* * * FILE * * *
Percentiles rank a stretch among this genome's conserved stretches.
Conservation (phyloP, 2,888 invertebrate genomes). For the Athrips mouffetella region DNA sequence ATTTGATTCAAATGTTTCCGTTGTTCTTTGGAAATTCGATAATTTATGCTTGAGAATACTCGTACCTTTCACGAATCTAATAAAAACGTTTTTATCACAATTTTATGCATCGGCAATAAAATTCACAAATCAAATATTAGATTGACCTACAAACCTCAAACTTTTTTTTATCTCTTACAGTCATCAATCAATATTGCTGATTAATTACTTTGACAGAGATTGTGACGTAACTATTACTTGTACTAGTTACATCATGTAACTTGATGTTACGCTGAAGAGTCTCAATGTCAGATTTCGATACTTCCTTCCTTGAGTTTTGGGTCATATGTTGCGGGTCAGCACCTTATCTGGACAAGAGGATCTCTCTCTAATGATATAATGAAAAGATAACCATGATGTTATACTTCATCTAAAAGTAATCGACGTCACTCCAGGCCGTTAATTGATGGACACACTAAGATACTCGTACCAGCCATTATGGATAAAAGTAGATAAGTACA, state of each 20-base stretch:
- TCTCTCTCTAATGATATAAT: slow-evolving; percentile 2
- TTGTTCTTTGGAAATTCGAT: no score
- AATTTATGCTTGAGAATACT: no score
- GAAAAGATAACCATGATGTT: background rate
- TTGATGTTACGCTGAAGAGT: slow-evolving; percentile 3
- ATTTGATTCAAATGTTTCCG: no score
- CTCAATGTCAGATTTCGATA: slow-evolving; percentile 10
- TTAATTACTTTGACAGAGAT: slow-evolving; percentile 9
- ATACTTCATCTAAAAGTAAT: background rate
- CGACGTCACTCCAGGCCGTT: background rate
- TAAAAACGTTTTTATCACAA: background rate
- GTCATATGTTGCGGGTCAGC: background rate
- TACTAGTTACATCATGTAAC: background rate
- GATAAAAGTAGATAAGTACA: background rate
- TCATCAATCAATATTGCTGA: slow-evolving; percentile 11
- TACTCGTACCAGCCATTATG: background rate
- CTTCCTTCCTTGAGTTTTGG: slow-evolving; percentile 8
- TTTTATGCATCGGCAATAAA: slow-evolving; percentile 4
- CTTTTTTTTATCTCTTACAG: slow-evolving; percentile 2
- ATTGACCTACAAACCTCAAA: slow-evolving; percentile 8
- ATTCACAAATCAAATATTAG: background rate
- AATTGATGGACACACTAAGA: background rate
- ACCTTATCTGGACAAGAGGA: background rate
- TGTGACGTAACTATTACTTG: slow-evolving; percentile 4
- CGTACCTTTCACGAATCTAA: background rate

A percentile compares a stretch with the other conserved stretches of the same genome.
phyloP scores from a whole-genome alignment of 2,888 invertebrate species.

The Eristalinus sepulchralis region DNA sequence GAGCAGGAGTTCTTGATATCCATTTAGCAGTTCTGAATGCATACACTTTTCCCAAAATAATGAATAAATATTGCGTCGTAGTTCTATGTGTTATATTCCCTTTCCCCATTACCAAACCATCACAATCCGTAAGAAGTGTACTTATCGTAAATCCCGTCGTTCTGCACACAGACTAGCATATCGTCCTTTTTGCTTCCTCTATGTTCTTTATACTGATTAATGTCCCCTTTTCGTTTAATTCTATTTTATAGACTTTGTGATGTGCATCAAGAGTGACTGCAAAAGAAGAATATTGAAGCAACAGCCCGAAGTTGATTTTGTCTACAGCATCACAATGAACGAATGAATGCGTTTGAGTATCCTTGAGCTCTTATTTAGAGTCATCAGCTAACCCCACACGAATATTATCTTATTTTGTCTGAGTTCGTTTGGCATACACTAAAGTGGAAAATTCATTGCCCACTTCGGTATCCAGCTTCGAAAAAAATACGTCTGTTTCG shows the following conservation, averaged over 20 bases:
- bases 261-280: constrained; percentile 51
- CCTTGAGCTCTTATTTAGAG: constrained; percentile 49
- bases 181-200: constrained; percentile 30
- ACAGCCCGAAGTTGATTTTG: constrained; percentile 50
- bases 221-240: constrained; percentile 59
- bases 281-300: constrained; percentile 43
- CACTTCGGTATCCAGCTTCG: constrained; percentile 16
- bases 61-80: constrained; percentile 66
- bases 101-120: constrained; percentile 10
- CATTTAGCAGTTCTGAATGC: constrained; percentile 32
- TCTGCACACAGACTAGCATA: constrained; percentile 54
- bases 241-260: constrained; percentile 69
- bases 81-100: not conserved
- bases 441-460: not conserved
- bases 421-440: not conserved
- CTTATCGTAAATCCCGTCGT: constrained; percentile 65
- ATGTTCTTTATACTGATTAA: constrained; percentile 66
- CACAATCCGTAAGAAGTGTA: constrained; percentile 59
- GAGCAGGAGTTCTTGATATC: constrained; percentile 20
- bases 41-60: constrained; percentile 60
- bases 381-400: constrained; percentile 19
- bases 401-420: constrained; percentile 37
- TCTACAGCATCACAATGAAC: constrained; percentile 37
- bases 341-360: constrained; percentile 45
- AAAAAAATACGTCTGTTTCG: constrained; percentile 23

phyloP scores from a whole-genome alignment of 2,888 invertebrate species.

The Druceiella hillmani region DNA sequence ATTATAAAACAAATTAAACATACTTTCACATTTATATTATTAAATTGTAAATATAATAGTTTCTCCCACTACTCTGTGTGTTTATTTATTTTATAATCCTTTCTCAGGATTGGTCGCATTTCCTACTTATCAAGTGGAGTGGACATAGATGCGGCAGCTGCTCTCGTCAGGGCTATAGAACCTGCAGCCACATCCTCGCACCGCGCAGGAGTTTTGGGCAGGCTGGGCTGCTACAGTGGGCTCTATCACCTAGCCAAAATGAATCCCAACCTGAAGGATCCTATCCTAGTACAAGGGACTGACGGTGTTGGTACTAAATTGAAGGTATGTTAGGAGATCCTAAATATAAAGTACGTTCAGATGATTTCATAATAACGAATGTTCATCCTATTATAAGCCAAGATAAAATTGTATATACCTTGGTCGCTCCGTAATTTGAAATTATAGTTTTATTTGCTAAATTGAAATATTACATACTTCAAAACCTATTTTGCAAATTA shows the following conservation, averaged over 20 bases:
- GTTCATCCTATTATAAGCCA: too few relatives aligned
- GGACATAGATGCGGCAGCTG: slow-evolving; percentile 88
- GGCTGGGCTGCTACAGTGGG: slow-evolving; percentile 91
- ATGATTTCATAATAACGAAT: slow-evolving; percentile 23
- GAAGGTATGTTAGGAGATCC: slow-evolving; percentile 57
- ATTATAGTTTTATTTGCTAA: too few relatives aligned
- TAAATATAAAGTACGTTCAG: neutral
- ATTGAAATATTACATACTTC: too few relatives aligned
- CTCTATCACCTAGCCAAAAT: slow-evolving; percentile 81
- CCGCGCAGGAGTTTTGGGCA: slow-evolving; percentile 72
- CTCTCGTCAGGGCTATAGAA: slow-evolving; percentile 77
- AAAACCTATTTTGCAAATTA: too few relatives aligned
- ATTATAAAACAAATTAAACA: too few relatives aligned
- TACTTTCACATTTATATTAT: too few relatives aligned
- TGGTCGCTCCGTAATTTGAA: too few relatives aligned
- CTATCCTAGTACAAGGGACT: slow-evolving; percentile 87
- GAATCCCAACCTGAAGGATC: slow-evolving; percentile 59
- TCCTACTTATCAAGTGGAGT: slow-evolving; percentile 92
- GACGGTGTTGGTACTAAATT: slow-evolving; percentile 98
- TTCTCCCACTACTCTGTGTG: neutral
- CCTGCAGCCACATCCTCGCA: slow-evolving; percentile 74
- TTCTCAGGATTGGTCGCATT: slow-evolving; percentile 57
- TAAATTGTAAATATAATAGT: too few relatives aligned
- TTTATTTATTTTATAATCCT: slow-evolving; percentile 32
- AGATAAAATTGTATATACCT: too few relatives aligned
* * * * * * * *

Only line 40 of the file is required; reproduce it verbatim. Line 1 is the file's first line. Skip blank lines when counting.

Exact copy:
- CATTTAGCAGTTCTGAATGC: constrained; percentile 32